The authors of the editorial, which introduces a special EJC issue on metastasis (“Stopping cancer in its tracks: metastasis as a therapeutic target”), highlight this discrepancy in funding and they believe that, although it is difficult to obtain accurate figures, the situation is probably similar in other countries such as the USA and Japan.
It has been known for some time that metastasis is the key problem in cancer and the main reason why people die from the disease. Until recently, the reasons why some people developed metastases and other did not had been unclear, but, as this special issue of the EJC shows, at last there are models and scientific hypotheses that have begun to unravel this process and the EJC reviews the state of the art in this respect. However, research into metastasis has not necessarily attracted the recognition it deserves from funding organisations.
Professor Jonathan Sleeman, one of the two guest editors of the EJC special issue and head of microvascular pathobiology research at the University of Heidelberg (Germany), said: “Metastasis is a process in cancer that is very poorly understood; it kills patients and therefore we believe that it should be funded better. Yet at the European level and, indeed, worldwide, comparatively little emphasis is placed on tackling metastases and in providing appropriate levels of funding for research.”
He continued: “Given the clinical importance of metastasis for cancer patients, the limited treatment options for metastatic disease and the open question of how metastasis works, we need to know how much research funding is being directed at the problem and what proportion of funding for cancer research ends up focused on metastases? I have found it hard to obtain reliable figures, but although there is considerable variation between European countries, I estimate that the average spent on metastasis research is around 5% of total cancer research funding. Given that metastasis is of central importance to the prognosis and outcome of cancer patients, we could argue that in many countries more funding should be directed toward metastasis research.”
Metastasis is the process by which cancer cells split off from the original, primary tumour and travel to other parts of the body via the blood or lymph systems. This leads to the growth of secondary tumours in places such as the bones, brain, lungs and liver, and it is usually these that end up killing the patient.
“Metastatic disease, therefore, represents a major public health problem, affecting cancer patients and their families, as well as health care systems and the broader economy. Despite this, progress in developing treatments for metastatic disease remains slow,” write Prof Sleeman and the second guest editor, Professor Patricia Steeg (chief of the Women’s Cancers Section, Laboratory of Molecular Pharmacology at the National Cancer Institute, Bethesda, USA) in their editorial.
In addition to adequate funding, they call for:
- effective translational research for metastatic disease, which will take discoveries made in the laboratory quickly into new and better treatments for cancer patients;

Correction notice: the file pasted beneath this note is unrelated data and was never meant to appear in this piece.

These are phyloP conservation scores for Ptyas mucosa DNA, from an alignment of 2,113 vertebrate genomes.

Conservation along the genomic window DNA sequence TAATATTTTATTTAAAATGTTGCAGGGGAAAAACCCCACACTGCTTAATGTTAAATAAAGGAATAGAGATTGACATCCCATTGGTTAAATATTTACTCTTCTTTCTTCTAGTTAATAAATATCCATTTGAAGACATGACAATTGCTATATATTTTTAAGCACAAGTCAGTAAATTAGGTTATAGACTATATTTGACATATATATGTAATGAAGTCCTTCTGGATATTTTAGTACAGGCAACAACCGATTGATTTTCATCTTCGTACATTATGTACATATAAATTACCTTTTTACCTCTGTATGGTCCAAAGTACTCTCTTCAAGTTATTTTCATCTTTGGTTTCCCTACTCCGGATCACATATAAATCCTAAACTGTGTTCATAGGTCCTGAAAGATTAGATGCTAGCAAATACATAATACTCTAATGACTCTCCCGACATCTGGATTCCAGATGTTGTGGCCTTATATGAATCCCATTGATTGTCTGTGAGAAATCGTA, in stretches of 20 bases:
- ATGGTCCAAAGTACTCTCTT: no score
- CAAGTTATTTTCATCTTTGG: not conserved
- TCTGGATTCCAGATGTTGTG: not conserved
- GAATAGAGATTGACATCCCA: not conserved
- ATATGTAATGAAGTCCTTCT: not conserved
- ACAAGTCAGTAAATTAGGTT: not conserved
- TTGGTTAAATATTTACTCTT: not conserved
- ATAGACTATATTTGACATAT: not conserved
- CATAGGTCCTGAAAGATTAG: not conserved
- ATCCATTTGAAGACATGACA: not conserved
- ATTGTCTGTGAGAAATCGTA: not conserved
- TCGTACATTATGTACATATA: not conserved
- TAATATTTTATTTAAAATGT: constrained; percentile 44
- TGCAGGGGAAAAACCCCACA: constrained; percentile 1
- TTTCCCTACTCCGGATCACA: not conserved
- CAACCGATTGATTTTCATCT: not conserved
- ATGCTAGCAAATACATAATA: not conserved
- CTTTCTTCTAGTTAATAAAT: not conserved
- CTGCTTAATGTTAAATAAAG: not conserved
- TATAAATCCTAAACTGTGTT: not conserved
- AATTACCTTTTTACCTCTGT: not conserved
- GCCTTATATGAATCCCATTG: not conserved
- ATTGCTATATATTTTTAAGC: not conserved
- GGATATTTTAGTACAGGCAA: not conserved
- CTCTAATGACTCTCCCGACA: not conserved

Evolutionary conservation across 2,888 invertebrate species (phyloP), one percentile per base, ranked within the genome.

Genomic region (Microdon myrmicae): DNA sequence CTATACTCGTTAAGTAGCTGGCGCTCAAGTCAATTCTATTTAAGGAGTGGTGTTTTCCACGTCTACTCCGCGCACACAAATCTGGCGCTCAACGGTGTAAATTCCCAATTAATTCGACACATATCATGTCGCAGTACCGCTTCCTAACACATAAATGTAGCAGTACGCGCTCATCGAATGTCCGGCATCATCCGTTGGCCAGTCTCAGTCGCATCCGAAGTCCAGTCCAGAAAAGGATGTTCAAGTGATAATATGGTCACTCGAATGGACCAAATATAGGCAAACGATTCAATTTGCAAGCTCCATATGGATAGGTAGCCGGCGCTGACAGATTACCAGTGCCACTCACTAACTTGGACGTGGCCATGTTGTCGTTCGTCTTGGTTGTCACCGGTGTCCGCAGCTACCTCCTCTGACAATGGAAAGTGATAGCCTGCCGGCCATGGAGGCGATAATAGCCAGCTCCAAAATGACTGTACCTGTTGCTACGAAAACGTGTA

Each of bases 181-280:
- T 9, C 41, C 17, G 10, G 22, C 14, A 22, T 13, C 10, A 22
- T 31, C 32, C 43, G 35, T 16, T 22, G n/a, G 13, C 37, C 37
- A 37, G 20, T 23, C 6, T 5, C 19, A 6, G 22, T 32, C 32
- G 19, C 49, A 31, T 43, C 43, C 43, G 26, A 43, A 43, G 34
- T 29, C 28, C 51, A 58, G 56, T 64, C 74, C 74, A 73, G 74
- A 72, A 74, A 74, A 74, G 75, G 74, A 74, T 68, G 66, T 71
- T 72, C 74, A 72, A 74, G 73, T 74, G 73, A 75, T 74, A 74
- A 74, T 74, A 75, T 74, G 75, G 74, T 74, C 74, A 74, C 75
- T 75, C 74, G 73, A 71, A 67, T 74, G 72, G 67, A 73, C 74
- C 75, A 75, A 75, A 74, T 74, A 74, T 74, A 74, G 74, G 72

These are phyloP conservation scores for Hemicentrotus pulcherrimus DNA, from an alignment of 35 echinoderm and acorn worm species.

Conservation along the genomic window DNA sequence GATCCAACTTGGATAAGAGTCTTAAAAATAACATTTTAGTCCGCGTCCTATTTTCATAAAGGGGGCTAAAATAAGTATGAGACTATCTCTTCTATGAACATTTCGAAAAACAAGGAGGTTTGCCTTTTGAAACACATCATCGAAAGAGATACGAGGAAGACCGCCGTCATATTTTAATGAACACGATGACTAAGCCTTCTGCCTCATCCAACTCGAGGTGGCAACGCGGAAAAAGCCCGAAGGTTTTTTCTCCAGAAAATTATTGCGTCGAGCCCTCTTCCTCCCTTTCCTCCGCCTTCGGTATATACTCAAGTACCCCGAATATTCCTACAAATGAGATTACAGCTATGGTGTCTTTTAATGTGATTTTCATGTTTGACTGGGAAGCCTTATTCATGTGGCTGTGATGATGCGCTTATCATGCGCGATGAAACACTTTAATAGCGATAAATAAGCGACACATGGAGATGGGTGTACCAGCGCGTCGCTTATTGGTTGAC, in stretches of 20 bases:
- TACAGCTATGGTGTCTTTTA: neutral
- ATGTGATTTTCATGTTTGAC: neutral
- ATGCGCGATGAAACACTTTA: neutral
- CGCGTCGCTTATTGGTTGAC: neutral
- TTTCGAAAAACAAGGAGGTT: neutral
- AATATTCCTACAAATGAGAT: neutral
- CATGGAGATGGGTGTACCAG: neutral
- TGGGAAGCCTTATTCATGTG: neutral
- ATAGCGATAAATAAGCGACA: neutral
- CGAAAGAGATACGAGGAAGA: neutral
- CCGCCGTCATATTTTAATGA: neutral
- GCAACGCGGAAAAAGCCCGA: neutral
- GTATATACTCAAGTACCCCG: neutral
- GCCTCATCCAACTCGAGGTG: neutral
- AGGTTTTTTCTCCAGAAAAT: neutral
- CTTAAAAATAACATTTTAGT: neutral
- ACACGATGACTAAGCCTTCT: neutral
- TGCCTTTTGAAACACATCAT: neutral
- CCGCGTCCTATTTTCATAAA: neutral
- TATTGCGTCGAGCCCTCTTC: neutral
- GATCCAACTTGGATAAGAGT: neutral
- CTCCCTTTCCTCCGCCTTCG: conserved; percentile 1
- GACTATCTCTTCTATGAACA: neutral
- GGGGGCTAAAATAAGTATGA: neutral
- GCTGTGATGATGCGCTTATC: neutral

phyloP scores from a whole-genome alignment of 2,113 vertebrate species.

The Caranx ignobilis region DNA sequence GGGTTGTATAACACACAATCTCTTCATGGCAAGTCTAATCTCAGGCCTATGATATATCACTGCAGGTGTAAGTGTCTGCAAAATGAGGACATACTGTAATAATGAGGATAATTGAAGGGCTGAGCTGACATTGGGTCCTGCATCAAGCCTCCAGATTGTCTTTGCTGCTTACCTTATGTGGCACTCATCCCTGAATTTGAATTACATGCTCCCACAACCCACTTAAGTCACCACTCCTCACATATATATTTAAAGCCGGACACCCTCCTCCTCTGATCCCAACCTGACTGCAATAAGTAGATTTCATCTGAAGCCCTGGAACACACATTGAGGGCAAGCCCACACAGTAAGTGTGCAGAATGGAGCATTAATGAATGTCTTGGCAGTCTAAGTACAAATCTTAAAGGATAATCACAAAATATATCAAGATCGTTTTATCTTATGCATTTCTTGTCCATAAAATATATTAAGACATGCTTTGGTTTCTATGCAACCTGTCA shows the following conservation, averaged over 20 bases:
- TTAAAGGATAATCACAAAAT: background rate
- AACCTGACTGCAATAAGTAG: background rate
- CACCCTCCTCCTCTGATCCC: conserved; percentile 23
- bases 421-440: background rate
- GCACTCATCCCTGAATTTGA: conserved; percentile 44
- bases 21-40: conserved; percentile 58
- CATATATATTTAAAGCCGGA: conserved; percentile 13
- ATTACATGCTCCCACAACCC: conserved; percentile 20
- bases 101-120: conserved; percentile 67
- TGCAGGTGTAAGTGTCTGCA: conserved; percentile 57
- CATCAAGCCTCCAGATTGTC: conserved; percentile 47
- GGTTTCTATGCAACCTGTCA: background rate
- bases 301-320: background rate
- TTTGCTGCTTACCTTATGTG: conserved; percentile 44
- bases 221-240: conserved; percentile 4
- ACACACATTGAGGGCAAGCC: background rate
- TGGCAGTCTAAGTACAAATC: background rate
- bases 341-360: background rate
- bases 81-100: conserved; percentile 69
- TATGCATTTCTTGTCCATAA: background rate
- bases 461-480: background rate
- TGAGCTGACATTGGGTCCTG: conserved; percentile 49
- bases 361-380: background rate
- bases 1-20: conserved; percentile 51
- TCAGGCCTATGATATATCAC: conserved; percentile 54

- clinical trials to be designed so that they include information on metastases;
- clinicians and scientists to work more closely together to design clinical trials that assess the development of new metastases.
“In summary, combating metastasis formation and growth is the key to successfully treating cancer,” they conclude. “Traditional growth control approaches are inadequate and can even be detrimental in the long term: new therapies built upon a solid understanding of the process of metastatic disease are urgently required. In turn, this demands an increased pre-clinical knowledge base that capitalises on major conceptual advances made in recent years, as well as a rational approach to the design of clinical trials with the inclusion of metastasis as an end-point. Together these observations speak for the necessity of increasingly close interactions between basic and clinical scientists, as well as the enhanced levels of research funding required to alleviate this major clinical problem.”
The EJC special issue on metastasis consists of a number of articles looking at the state of current knowledge about the disease and outlining promising areas of research. Prof Steeg said: “We hope that this special issue will highlight the fact that metastasis should be an important consideration during drug development. If more attention was paid to it, we could really improve treatments for cancer patients.”
The special issue will be available on the Elsevier stand at the American Society of Clinical Oncology (ASCO) meeting in Chicago (USA) from June 4-8.
 “Cancer metastasis as a therapeutic target” by Jonathan Sleeman and Patricia S. Steeg. European Journal of Cancer. Volume 46, issue 7, pages 1177-1180 (May 2010).
The European Journal of Cancer is the official journal of ECCO – the European CanCer Organisation.
ECCO – the European CanCer Organisation – exists to uphold the right of all European cancer patients to the best possible treatment and care and to promote interaction between all organisations involved in cancer research, education, treatment and care at the European level. For more information, visit: http://www.ecco-eu.orgg
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